LAS VEGAS (FOX5) -- The National Traffic Safety Board released its preliminary report regarding the fatal helicopter crash at Red Rock Canyon on Oct. 23.
A Robinson R44 II Raven helicopter crashed near the visitor center inside Red Rock Canyon just before 4 p.m. The helicopter was owned by Binner Enterprises, LLC, a flight school based out of Henderson.
Company owner Matt Binner said both people involved in the crash were men and that the pilot rented the helicopter from him. The pilot, later identified as Scott Socquet, 53, by the Clark County coroner, was experienced and had rented from Binner for about three years.
Binner said the flight on Oct. 23 was meant to be a one-hour leisure flight.
The passenger inside the helicopter was later identified by the coroner as Howard Jameson, 27, of New Fairfield, Conn. Socquet and Jameson were taken to University Medical Center with life-threatening injuries.
Socquet died shortly thereafter, followed later by Jameson. They died of blunt-force trauma as a result of the accident, the coroner's office said.
According to NTSB's report, Socquet had contacted Airworks Las Vegas, the fixed base operator (FBO), in the early afternoon before the accident. He asked office personnel if the R44 would be available to rent that afternoon.
One of the schedulers said that the helicopter was undergoing maintenance and Socquet replied he would stop by the office anyway to see if the maintenance was done, and to put money on his account, the report said.
Socquet and Jameson arrived about 10 minutes later, and Socquet asked why the helicopter was undergoing maintenance. According to the report, office personnel told him that an earlier flight had been canceled because the pilot found sediment in the tanks.
Socquet said he was happy to wait and within 20 minutes, the certified flight instructor (CFI) that had canceled the earlier flight said the maintenance was done and that the helicopter was ready to fly, the report said.
The plan, according to the report, was to have Socquet return the helicopter to the FBO in time for a 7 p.m. flight tour.
According to NTSB's report, the R44 had been fueled twice the day before the crash. It was scheduled to fly with the same CFI the morning and afternoon of the crash. A fueler did the normal procedure of draining fuel from a truck and he noted that it was clean.
The pilot-undergoing instruction (PUI) who was scheduled to fly with the CFI the morning of the crash told investigators after getting fuel, he began the preflight checks with the CFI watching behind him, the report said.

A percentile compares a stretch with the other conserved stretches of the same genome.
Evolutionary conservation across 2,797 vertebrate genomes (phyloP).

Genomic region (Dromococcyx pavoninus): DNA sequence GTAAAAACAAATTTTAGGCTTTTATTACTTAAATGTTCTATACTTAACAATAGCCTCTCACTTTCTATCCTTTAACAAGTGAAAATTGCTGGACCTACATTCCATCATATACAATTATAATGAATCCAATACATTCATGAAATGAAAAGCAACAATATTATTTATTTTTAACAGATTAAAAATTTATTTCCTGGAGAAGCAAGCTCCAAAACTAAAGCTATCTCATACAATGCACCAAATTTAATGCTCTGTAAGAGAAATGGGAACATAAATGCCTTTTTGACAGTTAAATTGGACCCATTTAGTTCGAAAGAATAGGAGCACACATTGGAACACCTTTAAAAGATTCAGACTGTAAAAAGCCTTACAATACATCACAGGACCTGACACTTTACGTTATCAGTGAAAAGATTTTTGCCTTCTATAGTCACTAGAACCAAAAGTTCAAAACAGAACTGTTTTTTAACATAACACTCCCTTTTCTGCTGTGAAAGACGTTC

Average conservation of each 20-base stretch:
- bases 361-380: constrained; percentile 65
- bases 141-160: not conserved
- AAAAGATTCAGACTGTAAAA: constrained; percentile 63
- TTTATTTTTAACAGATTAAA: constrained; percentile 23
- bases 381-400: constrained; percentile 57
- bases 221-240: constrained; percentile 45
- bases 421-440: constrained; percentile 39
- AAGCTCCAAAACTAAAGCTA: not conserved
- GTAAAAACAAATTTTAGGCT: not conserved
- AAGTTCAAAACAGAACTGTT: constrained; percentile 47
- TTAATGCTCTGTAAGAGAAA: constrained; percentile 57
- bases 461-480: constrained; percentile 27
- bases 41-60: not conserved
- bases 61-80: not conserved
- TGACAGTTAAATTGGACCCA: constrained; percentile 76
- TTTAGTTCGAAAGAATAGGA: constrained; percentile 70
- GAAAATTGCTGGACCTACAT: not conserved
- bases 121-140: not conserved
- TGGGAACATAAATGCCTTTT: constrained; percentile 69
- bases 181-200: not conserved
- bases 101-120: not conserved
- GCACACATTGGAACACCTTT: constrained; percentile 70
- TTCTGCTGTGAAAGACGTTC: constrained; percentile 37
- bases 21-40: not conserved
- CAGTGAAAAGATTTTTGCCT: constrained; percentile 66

While testing the fuel, the PUI noted the fuel from the auxiliary tank appeared "dirty with black and grey specs floating," similar to sand. After taking two more samples with the same results, the CFI volunteered to clean the jar, thinking it was dirty.
According to the report, the CFI informed the mechanic to address the issue. The mechanic was not able to flush the fuel tanks. The CFI told the PUI that the mechanic had not been able work on the helicopter and the PUI agreed to cancel their afternoon flight.
The CFI began "sumping" the tanks to make sure they were clean before Socquet and Jameson's scheduled flight.
NTSB reported there was no evidence of catastrophic failure with the engine.
Preliminary radar track data indicated that after the helicopter left, it headed west-southwest toward the Red Rock Retention Basin. According to the NTSB report, Socquet turned the helicopter 360-degrees over Blue Diamond Road.
Afterward, Socquet directed the helicopter around Calico Basin, climbing up to 400 feet above ground level. Socquet then made a left turn and several maneuvers over Red Rock Canyon. Socquet lined the helicopter above Blue Diamond Road and headed north-northeast.
According to the report, the last radar hit was around 3:55 p.m., about one nautical mile from the crash site. The last 30 seconds of the track showed the helicopter was following Blue Diamond Road with an air speed of 120 to 100 kts with an altitude of 500 to 700 feet above ground.
A witness who saw the crash told investigators he saw the helicopter at an estimated 100 to 200 feet "in a nose up attitude" above ground level, and in a steep decent angle before crashing, the report said. The witness told NTSB the helicopter broke apart on impact.
The wreckage from the crash was found distributed over a ravine, over a 200 foot distance, the report said. The crash was located four to five feet below the pavement.
Investigators at the scene of the crash found a bowl that was full of a liquid that smelled akin to fuel, but was orange-yellow in color and contained some debris that had the consistency of gelatin, the report said. Investigators tested the fuel system and fuel ran from the main tank through the injector lines.
All the fuel screens were clean from debris, according to the report.